The dude sitting next to me gets it.
He has watched The Big Lebowski 15-20 times already (his estimation) and is talking along with the movie, shouting out at the right parts, anticipating our audience cues, loving every minute of the first-ever live, interactive Big Lebowski movie spectacle.
I’m the gutter ball. Taking a cult classic and experiencing it interactively can be fun, but for me, it’s a little awkward, since I have only seen this movie in snippets while it was playing at parties about ten years ago.
I can’t say I didn’t get the memo. When we arrived at High Street Cinema, we were handed a bag, a ticket with a rug on the back (stolen in the movie), and a handful of goodies and props to use at strategic points of the film.
- Mustaches – to wear during any Sam Elliott scene
- Badges – to wear when a police officer is in the shot
- Sunglasses – to wear whenever the Dude is wearing them
- A Rug Ticket – to hold up during the rug theft scene.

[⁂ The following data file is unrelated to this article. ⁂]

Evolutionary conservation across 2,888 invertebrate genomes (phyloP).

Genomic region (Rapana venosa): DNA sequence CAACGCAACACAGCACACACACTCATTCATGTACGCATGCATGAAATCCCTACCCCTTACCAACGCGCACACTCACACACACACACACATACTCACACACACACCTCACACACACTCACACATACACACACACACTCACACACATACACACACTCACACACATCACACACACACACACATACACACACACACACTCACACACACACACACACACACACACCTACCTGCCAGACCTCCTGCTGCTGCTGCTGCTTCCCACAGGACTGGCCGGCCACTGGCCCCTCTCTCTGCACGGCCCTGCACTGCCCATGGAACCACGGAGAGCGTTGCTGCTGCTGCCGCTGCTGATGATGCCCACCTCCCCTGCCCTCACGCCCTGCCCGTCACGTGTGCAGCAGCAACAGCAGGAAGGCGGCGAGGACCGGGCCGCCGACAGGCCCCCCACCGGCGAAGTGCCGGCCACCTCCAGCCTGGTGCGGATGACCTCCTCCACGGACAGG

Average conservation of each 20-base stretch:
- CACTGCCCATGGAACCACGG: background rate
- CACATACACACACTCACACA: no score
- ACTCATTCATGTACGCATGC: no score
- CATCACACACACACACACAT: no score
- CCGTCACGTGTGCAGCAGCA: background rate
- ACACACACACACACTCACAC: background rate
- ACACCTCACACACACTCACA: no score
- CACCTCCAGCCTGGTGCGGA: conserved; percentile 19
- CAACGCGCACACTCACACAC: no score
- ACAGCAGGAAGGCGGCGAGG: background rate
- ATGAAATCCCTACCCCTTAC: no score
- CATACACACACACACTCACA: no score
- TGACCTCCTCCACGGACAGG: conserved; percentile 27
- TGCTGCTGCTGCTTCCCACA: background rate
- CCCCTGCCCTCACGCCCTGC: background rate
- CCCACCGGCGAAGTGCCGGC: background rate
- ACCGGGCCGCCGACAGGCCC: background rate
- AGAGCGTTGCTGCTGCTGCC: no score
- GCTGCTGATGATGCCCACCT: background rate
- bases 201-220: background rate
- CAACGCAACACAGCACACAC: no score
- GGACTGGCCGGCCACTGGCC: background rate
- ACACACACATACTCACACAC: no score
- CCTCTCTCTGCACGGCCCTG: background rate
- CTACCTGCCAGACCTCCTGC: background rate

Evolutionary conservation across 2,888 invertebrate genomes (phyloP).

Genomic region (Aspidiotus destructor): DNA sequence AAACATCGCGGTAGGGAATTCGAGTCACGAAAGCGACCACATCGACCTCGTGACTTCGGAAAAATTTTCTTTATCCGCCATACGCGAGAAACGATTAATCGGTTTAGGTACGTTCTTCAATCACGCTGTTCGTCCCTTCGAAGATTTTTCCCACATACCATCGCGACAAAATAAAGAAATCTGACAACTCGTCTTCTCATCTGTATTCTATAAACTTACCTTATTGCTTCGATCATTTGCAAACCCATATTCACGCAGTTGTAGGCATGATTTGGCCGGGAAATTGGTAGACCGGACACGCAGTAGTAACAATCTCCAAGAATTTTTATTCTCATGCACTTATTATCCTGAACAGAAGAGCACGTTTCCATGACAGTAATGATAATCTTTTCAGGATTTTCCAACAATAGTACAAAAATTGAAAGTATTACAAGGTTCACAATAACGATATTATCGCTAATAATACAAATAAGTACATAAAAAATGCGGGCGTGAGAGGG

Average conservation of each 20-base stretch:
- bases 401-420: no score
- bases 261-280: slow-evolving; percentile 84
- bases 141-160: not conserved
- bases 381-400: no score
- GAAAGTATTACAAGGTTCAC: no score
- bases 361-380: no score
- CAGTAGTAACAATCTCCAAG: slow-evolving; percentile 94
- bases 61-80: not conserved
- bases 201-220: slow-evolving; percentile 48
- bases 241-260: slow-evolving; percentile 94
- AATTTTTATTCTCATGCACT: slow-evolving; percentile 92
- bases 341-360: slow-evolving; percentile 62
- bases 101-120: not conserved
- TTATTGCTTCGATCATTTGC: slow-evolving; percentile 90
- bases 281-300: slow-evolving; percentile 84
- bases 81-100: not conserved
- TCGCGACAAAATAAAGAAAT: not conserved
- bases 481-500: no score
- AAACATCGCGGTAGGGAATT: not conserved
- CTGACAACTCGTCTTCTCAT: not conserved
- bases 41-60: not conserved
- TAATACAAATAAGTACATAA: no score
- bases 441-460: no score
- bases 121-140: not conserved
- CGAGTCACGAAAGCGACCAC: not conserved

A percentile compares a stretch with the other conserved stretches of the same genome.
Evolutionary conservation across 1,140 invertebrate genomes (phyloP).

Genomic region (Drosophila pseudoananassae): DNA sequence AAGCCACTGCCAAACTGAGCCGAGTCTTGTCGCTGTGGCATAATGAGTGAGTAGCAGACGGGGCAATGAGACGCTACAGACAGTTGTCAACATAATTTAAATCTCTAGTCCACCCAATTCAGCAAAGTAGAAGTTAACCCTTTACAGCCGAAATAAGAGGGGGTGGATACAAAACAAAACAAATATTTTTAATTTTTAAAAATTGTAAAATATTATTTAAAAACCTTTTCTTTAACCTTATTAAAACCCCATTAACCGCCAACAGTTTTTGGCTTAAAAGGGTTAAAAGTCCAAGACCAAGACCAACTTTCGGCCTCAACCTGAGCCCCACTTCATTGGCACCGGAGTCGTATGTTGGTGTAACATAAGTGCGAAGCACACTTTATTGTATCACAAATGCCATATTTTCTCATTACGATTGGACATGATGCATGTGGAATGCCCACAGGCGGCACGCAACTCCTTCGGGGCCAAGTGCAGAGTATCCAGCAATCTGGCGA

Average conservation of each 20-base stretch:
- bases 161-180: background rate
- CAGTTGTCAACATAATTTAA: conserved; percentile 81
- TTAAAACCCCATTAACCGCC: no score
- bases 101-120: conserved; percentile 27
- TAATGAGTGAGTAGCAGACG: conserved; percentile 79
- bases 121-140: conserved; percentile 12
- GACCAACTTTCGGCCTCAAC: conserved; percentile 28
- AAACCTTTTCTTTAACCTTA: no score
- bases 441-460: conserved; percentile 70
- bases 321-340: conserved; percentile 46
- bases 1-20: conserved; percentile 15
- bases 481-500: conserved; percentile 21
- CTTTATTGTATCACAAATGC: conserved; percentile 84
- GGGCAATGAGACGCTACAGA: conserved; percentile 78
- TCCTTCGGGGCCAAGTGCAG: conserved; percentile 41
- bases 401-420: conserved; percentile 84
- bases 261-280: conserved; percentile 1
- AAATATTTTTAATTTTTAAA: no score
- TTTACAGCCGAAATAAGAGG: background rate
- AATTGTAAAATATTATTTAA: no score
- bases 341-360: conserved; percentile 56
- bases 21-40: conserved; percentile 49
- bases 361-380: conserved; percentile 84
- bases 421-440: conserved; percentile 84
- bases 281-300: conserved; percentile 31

- Bowling score cards – to hide behind and peek over during the Over the Line scene
- Pretzels – to eat during the bar scene (yum! not enough!)
- Bell – to ring when Walter throws the ringers from the car
- Beaver picture – to throw into the air when Maude talks about movies
- Leaf – to flick and dance with during the performance art scene
- Larry’s homework – to shake during the Larry’s Living Room scene
- Candy – to eat whenever
In all, a brilliant and inspired adventure. But I am always just a little behind — a leaf late, a bowling score card short.
This, I think, is the challenge of taking something that is already out there in the culture (rabid fanboy obsession with The Big Lebowski) and taking it to the next step (mashing it up a la Rocky Horror Picture Show). There will always be curious people like me who go to a movie to watch a movie. The real experience starts when you have retained the kind of muscle memory necessary to interact with the film.
Throughout the movie, Culture Shock Community Project, who put on the event, had a crew of live actors performing the movie in the aisles and below the screen. I invite Ryan Rogers to explain in the comments section here how it is possible to find someone in Salem who:
1). looks like the Dude
2). has the Dude’s entire wardrobe
Word on the street is that this is just the first showing — and the first adaptation of an interactive film — to be launched in Salem. Next on the docket? The Princess Bride, which I have seen 20+ times and which I am actually in wuv with.
Wuv, twue wuv, fowever and ever…
Gotta start drop-kicking those R.O.U.S’s.